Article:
I have adapted very well to my poor vision, but in the dark, rain, and fog, I bumble about pathetically. The course markings are mostly the Kisatchie National Forest green arrows which are well placed and frequent enough to keep me from being completely undone, but I’m more content seeing the reflective markers Edie uses. I know I'm on the course of the green arrows, but I still get unnerved now and again for no good reason other than I'm alone at night in a forest I've never been before, in the rain and completely exhausted. I stop now and again to check behind me just to make sure I'm not missing a turn. The conditions are such that I’m not certain at all times I'm going the right way. On some occasions, I'm blinded by my own breath-fog, until I step through it. The rain, when it comes down hard causes such a racket on my rain-hood, and also on the pools of water I wade through. I hear different pitches on each pool and wonder if its the depth of the water that causes the deviation or something else entirely. Sometimes I hear loud crashes in the woods only to think it's just another effect of the rain. When the rain is light, my headlamp beam shining out under the hood, refracting through every rain crystal passing in front of my face produces the same visual effect as snow. Its amazing how many over-stimulated senses my poor addled brain is trying to process right now. The feel of the cold, rain, wind, and pain on my face, feet, and hands. The sound of my breathing and the cacophony of rain crashing into me and the forest around me. Visions of mud, water, and dirt all merging and swirling about, the flashing of lights and reflections surrounded by darkness, and movement everywhere. The smell of fresh rain and wet earth, merging with the stink of my wet sweaty clothes. It's too much for one person to process while walking alone in the woods.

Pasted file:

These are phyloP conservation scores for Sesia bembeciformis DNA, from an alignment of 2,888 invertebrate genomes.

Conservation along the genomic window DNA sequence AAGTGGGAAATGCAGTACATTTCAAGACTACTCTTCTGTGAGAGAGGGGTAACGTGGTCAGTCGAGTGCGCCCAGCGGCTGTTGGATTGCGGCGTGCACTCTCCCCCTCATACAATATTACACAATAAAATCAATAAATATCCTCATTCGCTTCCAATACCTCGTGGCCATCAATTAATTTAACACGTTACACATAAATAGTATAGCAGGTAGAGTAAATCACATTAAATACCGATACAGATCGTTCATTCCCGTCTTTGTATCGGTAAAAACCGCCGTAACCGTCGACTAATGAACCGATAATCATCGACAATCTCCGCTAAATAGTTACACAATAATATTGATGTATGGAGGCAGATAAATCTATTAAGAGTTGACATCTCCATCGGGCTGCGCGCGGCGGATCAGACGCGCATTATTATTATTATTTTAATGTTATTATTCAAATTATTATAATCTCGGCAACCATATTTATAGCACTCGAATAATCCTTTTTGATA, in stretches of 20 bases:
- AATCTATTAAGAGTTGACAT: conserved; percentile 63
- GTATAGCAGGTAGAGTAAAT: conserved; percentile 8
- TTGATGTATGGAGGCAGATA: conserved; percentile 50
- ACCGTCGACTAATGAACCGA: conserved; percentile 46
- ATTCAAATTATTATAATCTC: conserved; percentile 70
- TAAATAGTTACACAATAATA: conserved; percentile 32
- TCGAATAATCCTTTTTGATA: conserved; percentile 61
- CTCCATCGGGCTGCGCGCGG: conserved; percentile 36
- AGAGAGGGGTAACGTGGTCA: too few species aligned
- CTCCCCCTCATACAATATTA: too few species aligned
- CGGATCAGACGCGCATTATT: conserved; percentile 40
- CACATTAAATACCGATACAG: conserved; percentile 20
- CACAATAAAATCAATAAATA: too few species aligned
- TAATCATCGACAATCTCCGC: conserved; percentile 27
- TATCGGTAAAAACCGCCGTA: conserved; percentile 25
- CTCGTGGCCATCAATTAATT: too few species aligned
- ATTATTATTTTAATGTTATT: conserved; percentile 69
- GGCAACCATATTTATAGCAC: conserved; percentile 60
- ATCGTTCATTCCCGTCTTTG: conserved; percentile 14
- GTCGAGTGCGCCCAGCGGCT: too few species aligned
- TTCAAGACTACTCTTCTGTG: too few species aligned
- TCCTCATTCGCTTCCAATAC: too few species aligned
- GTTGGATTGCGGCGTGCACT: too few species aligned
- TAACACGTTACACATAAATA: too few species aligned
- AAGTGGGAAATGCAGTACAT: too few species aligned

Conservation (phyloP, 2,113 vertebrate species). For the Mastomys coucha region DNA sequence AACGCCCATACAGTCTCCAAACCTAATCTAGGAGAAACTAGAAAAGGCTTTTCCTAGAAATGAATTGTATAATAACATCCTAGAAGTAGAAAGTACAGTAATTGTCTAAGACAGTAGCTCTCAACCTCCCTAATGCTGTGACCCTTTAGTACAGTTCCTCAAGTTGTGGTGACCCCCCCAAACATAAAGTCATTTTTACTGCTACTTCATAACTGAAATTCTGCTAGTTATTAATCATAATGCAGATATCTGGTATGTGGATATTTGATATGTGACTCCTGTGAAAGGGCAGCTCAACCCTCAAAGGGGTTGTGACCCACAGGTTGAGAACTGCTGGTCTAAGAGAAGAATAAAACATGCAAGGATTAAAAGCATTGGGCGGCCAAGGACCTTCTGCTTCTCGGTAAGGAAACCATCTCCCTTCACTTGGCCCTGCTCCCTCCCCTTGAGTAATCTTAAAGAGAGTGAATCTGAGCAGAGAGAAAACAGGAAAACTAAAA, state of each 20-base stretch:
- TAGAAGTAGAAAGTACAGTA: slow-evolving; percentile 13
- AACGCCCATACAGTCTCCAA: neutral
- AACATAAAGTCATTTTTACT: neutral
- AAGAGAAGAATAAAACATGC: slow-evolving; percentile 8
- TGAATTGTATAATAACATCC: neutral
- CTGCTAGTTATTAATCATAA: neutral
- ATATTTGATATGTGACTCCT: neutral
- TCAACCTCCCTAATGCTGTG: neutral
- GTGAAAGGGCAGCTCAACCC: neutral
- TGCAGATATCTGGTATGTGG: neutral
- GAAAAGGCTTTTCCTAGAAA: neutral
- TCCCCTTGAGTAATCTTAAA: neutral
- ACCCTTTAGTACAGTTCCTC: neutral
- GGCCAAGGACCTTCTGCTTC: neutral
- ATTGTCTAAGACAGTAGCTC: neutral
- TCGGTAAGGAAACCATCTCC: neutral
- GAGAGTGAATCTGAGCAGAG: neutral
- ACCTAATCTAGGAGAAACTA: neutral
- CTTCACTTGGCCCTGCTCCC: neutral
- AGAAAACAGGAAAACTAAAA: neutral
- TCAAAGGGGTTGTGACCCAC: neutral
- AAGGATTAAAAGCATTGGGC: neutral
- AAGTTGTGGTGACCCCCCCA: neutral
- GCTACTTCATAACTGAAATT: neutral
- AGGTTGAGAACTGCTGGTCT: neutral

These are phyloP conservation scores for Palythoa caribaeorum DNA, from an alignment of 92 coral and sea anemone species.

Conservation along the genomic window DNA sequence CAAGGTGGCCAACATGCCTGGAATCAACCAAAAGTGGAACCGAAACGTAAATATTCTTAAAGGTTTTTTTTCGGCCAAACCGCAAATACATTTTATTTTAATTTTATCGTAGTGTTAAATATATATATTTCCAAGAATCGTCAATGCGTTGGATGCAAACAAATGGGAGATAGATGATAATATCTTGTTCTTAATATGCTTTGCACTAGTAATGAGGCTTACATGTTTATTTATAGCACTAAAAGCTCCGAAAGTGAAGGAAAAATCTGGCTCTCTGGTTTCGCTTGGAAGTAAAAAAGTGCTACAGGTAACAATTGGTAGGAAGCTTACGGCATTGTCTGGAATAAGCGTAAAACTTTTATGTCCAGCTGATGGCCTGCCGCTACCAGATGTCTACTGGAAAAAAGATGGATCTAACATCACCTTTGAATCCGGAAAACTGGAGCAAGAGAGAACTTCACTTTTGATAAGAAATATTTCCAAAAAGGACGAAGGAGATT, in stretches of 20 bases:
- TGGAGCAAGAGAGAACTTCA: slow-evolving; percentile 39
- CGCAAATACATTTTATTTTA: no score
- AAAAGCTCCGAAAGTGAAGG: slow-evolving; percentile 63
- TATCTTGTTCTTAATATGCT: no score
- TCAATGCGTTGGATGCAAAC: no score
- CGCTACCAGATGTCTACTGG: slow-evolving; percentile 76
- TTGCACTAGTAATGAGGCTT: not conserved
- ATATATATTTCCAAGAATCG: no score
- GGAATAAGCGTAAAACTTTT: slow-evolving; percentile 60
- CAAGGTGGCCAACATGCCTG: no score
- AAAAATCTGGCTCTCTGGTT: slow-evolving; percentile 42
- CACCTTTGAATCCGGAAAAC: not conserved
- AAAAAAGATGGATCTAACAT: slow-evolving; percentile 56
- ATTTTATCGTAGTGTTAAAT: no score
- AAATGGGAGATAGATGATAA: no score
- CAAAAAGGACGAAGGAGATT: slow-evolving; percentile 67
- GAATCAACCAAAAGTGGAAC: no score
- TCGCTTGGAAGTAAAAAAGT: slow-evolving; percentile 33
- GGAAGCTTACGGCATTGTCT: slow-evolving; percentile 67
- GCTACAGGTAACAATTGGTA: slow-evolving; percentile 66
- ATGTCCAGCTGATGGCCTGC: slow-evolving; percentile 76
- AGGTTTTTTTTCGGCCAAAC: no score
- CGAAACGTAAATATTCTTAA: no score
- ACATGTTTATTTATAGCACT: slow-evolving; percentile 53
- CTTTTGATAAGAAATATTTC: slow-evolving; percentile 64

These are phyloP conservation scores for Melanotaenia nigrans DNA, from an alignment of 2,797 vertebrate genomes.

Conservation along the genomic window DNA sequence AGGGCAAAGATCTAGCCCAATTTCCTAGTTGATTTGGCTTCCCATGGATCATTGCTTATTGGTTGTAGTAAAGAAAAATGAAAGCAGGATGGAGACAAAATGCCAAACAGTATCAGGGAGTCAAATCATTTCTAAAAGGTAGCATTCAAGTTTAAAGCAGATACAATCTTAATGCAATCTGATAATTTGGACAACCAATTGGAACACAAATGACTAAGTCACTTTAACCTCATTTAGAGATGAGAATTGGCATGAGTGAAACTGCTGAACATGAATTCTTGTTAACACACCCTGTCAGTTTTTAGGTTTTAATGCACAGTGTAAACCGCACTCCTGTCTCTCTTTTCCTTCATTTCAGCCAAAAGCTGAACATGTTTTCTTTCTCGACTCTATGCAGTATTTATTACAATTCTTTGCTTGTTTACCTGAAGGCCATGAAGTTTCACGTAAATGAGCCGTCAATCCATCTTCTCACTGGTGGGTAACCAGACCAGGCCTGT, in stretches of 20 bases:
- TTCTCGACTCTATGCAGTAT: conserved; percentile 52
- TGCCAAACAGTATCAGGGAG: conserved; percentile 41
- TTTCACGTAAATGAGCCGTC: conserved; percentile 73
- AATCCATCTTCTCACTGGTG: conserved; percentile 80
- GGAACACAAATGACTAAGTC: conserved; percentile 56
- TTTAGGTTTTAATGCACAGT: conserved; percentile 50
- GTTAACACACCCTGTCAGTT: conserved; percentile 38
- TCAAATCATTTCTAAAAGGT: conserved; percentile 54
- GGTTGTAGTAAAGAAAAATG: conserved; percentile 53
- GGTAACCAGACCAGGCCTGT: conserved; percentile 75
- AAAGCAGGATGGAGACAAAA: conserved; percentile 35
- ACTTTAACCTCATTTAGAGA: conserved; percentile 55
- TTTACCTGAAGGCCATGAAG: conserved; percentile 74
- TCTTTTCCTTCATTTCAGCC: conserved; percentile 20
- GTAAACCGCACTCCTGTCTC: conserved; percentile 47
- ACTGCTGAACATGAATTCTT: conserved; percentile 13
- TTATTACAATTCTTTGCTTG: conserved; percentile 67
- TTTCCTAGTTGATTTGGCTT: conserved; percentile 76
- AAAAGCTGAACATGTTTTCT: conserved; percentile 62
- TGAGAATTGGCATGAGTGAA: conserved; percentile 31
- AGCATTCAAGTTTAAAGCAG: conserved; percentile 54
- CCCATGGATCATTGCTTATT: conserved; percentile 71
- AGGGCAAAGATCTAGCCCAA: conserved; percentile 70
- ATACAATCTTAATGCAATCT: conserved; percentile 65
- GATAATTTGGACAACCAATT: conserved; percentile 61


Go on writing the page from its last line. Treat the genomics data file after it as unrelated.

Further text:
Spending so much time in water or mud, or water and mud, I begin to feel the assemblage of sand castles in my shoes. I stop once to empty my shoes only to realize the lion’s share of sand has actually saturated into my socks. I think of removing and wringing out each sock, but wonder if its worth the time, and never do. I think of an experiment where I’d fill a shoe with water and sand, add a wool sock imbedded with more sand, then insert a water softened foot and swish it around for maximum abrasive rub, and determine how long takes to generate one or a dozen blisters. In the end, I end up playing a sand-in-my-shoe game. If the sand lump accumulates in a good spot, I let it be, but if it collects in a bad spot, I simply step in another puddle, dissolve the sand lump, and let it redistribute in another random location. And then of course, when I get it right and can’t avoid the next puddle, I start over again. So much of the water is lukewarm and of little concern, but there are places where the water is cold enough to cause my feet to tingle like it does in snowmelt. Now and again, I leave the trail to avoid busting my ass on a slick descent or a deep pool between two ridges. I cut up between the trees as close to the edge of the woods as I can. This was easy during the daylight, but after dark, it’s a gamble and not always easier or wiser.